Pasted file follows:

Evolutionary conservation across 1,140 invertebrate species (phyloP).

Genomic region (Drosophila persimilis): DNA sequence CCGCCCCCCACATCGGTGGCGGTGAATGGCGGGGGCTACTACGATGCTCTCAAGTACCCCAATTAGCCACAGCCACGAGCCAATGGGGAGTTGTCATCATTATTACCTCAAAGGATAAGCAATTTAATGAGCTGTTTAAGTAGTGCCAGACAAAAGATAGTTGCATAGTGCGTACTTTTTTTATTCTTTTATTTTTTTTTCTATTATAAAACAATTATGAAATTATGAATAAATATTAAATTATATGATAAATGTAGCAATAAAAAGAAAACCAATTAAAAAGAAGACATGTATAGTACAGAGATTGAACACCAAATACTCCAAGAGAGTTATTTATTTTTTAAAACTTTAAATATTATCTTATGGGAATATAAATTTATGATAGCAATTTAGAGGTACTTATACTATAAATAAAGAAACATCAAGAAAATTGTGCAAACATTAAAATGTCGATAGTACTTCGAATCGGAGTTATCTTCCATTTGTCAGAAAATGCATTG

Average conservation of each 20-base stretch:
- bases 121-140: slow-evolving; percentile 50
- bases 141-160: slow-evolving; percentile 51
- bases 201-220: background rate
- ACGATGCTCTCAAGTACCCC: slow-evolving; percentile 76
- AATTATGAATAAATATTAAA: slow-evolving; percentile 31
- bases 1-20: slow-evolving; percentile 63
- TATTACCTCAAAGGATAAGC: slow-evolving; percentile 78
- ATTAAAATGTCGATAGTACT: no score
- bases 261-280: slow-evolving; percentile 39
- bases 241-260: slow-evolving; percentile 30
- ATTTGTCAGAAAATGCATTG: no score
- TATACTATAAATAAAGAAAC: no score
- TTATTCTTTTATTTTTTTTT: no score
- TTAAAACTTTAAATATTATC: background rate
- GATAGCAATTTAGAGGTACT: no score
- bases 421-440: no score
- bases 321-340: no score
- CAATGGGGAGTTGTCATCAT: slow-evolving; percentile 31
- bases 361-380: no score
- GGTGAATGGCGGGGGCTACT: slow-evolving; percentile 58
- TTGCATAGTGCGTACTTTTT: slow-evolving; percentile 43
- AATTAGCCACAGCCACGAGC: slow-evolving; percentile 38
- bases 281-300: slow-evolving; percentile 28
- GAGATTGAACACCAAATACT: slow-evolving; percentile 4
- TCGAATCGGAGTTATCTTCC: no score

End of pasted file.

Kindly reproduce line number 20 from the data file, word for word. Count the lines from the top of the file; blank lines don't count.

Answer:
- bases 321-340: no score